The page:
Over 3,000 soon-to-be kindergarteners are on wait-lists for elementary school this year — a marked increase over last year and one that's hitting schools in Queens and Manhattan particularly hard. Every spring, in what has become a ritual in recent years, parents register for kindergarten at their nearby elementary schools for the following year ,and every spring, thousands are wait-listed. Department of Education officials said they received 8,000 more kindergarten applications this year than last year. While more than 92 percent of those families have been accepted to their zoned schools, 3,195 of them are still waiting for a placement. DOE officials emphasized that between now and the end of May the wait list numbers could fluctuate. During the intervening months, some families will move away, enroll their children in private or parochial schools, or win lotteries for charter school admission. Officials said they would open more kindergarten classes where they could find space. But come the end of May, families who still don't have seats in their zoned schools will be sent new schools to choose from. Last year, nearly 1,000 kindergarteners did not get spots in their zoned schools. Some of the new assignments sent families to less-coveted schools just down the block. Others sent the 5- and 6-year-olds on treks as arduous as a nearly 3-mile hike from Sunset Park to Red Hook, in the case of four unlucky Brooklyn families.
May 21, 2010
Nearly 1,000 kindergartners won't get a spot at zoned school
The distance that 67 students re-routed from P.S. 169 in Sunset Park, Brooklyn, (marked A) to a mix of five other schools will trek. Kindergartners-to-be jilted by neighborhood elementary schools too crowded to hold them will receive a new school assignment in the mail this weekend, the Department of Education announced today. Some of the new assignments will send families to less-coveted schools just down the block. Others will send the 5- and 6-year-olds on treks as arduous as a nearly 3-mile hike from Sunset Park to Red Hook, in the case of four unlucky Brooklyn families. Letters with alternate matches are going out to 980 families, more than double the number that received them last year. But the matches are a better option than what seemed possible in March, when 1,885 families were told they would be on a waiting list. Schools have since found spots for many of those families. None of the decisions are final, and all families will remain on their wait lists even while they receive their new assignment. The city expects some spots will open up as children are admitted to gifted and talented programs and private schools, schools spokesman Jack Zarin-Rosenfeld said. The vast bulk of redirected children live in Queens, where 432 families zoned for 16 schools will be re-routed to a group of 18 less-crowded alternatives. (Brooklyn comes next with 220 redirected families, then Manhattan with 179, 101 in the Bronx, and 48 in Staten Island.)
May 19, 2009
Lawsuit seeks to reverse multiple school zoning decisions
Elected parent leaders in Manhattan are asking the city to reverse multiple school decisions, including ones that the city has used to manage severe overcrowding in many neighborhood schools, because they say they should have been involved in making the decisions. The demand comes in a lawsuit filed yesterday, the second in three months against the Department of Education over its adherence to state law that requires parent groups to be consulted before some decisions are made. Members of the Community Education Council for District 2, which includes the Upper East Side and most of Manhattan below Central Park, say the city violated the law by not consulting them when it made decisions about opening and closing schools and how students were assigned to district schools. With the city teachers union, they filed a lawsuit yesterday over about a dozen cases in recent years where the DOE failed to consult the CEC about major zoning changes (one case dates back to 2001). The suit details the ways council members say the DOE brusquely informed them of its "unilateral" decisions after they had been made. Among them: The parent council learned about the closing of Bayard Rustin High School in Chelsea by looking at the DOE's Web site, parents allege. It learned of the opening of another school via an e-mail from DOE official John White: "Good morning. Please see new addition of Quest to Learn School."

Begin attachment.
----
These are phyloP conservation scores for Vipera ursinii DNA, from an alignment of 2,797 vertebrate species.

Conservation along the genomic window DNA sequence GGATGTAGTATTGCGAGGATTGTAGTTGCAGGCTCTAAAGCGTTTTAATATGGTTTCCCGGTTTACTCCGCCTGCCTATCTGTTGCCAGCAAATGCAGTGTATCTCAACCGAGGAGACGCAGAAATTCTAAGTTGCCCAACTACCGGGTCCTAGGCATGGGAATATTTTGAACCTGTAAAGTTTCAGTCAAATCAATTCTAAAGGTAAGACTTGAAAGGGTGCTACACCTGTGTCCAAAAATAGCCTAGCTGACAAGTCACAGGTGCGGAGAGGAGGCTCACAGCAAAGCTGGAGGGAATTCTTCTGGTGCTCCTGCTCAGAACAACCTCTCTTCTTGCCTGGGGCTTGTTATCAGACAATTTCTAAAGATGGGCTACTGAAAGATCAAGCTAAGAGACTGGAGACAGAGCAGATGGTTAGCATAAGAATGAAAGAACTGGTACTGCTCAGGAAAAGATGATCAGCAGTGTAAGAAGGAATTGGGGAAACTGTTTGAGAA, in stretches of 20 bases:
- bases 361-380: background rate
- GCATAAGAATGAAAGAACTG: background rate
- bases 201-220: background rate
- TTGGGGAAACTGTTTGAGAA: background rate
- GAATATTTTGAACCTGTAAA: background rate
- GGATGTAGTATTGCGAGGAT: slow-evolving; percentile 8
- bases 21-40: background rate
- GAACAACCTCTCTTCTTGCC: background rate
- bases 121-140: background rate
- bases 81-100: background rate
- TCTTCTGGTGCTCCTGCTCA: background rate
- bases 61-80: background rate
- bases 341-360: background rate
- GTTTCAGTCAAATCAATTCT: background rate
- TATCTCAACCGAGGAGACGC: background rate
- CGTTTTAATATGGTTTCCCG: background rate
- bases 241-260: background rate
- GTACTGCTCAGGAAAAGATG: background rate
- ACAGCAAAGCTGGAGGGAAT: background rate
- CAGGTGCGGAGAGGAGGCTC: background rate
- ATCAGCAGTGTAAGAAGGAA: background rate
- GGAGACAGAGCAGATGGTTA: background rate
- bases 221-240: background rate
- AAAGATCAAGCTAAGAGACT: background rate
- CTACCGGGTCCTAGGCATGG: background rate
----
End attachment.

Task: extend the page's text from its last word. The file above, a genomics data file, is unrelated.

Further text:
May 15, 2009
To kindergarten shutouts, top schools official says, "I'm sorry"
Anyone who stayed until the bitter end of a three-hour meeting last night about kindergarten waitlists in Manhattan got a surprise: an uncharacteristic apology from a top DOE official. Hundreds of parents turned out for a meeting of the parent council for District 2 to vent about having been shut out, at least for now, of their neighborhood schools. Last week, Manhattan parents protested at City Hall after 273 children were put on waiting lists at many elementary schools. Deputy Chancellor Kathleen Grimm arrived late to the meeting after spending her afternoon dealing with the swine flu outbreak in Queens. She sat quietly in the audience and listened to a tense back and forth between school officials and angry parents. The auditorium had mostly emptied and council members were preparing to adjourn when Grimm approached the microphone to make a surprise statement, which I captured on video above. Here's a key part of what she said: I also want to say something that I thought I heard people from the DOE say tonight, but just in case you didn't, I want to say, I'm sorry. We're sorry. We have stumbled on some of this planning. The two officials leading the meeting told parents during the meeting that most schools should be able to eliminate their wait lists by the middle of June, after families find out where they've been offered seats in gifted and talented programs. John White, who heads the Department of Education's efforts to manage school space, said that more children in each area qualified for gifted admissions than there are children on the waiting list.
January 6, 2009
With no firm notification date, an aspiring Teaching Fellow frets
Bronx 2020, a career-changer who wants nothing more than to become a New York City public school teacher, has applied to the city’s Teaching…